Positive Results from New Expulsion Policies

The Recovery School District (RSD) and the Orleans Parish School Board (OPSB) announced the results of the first year of the new expulsion policy for public schools in Orleans Parish.

  • There were 272 expulsions in the 2012-13 school year, for an expulsion rate of .57%
  • In comparison, the state had an expulsion rate of .7%
  • New Orleans’ expulsion rate is 20% below the state

Not only is New Orleans leading the state in academic gains, we are doing so while expelling fewer students than the state average.

What did New Orleans do differently in the 2012-13 school year?

  • Common expulsion process and definition: Charter and traditional school leaders across the RSD, OPSB, and Type 2 charter schools worked together to establish a joint policy and coordinate a centralized process for student expulsions.

The 2012-13 school year was the inaugural year, with 90 of the 91 public schools in New Orleans participating. These schools agreed that all expulsion hearings would be administered by the RSD’s Student Hearing Office and agreed to limit the reasons a student could be expelled.

  • Limited causes for expulsion: Schools can no longer expel a student for minor offenses like uniform violations or the vague offense of “willful disobedience” or for simply being suspended multiple times.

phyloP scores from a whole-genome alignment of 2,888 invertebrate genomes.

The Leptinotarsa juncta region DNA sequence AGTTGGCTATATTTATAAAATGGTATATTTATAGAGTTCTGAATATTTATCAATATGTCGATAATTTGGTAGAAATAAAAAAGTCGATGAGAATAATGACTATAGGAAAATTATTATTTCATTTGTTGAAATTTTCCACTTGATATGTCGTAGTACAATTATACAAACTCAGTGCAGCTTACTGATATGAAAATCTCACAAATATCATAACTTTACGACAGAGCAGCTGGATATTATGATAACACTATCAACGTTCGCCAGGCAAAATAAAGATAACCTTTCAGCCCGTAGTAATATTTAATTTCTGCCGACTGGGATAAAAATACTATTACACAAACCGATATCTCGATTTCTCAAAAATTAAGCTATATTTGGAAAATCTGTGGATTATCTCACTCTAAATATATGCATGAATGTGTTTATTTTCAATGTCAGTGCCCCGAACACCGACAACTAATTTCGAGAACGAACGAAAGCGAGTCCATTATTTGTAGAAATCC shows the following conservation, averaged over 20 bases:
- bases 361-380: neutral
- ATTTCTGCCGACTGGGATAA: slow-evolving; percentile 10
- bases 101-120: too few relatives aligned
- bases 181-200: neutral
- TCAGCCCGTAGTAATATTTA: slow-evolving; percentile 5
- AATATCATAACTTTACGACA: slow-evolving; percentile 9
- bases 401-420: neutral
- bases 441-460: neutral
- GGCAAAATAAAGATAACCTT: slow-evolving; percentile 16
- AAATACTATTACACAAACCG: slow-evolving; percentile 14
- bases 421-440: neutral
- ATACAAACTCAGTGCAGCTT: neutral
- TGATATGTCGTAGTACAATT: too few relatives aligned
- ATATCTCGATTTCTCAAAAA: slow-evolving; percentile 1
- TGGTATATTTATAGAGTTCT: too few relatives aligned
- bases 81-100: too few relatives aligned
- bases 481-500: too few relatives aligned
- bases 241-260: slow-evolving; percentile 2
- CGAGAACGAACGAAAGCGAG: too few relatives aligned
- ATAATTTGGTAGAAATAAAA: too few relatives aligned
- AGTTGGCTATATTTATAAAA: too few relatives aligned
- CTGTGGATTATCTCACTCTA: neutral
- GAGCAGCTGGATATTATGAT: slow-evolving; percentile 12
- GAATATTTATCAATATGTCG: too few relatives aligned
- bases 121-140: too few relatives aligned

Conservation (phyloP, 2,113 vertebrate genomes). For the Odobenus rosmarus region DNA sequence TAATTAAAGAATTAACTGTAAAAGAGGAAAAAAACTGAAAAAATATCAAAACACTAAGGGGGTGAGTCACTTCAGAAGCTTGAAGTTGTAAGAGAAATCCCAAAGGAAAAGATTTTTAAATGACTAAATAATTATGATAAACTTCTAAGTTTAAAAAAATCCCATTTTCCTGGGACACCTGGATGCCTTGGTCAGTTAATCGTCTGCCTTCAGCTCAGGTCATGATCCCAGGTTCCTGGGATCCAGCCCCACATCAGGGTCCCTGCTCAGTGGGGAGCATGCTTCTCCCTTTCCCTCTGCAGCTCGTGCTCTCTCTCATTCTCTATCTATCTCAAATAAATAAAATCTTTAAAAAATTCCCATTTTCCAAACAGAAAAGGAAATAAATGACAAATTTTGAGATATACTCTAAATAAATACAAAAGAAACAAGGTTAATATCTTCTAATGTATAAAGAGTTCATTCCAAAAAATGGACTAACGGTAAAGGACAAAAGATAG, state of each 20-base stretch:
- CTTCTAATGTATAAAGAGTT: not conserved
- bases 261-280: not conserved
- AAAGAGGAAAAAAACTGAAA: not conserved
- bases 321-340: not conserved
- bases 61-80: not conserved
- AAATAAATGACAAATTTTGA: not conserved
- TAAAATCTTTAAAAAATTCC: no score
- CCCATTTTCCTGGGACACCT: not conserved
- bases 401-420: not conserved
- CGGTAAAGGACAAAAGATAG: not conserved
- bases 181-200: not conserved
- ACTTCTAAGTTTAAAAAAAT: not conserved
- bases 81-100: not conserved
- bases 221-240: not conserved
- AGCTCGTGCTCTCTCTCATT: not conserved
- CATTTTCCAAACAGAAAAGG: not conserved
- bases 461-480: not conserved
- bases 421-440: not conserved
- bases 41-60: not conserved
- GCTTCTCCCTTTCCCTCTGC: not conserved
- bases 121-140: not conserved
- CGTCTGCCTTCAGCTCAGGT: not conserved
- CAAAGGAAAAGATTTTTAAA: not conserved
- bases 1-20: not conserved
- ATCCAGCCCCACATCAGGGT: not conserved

• Timely process: Expulsion hearings were held no more than eight days from the date of the offense, ensuring that students spent minimal time out of school awaiting a hearing.
  • Conference hearings: The Student Hearing Office also conducted 192 conference hearings with students, parents, the hearing officer, and school representatives. A conference hearing is a way for schools to proactively address significant challenging behaviors, including both expellable and non-expellable offenses, in an effort to avoid an expulsion at that time or in the future. Of the 192 students who received a conference hearing, only 3 were later expelled, demonstrating that the practice is an effective intervention that leads to reduced rates of expulsion.
  • Data reporting: With this new centralized process, New Orleans now has some very accurate base line data. One challenge in the past has been the unreliability and inconsistency of how schools reported expulsions.

Congratulations to the schools and educators across the city for this effort.

View expulsions by school.

 

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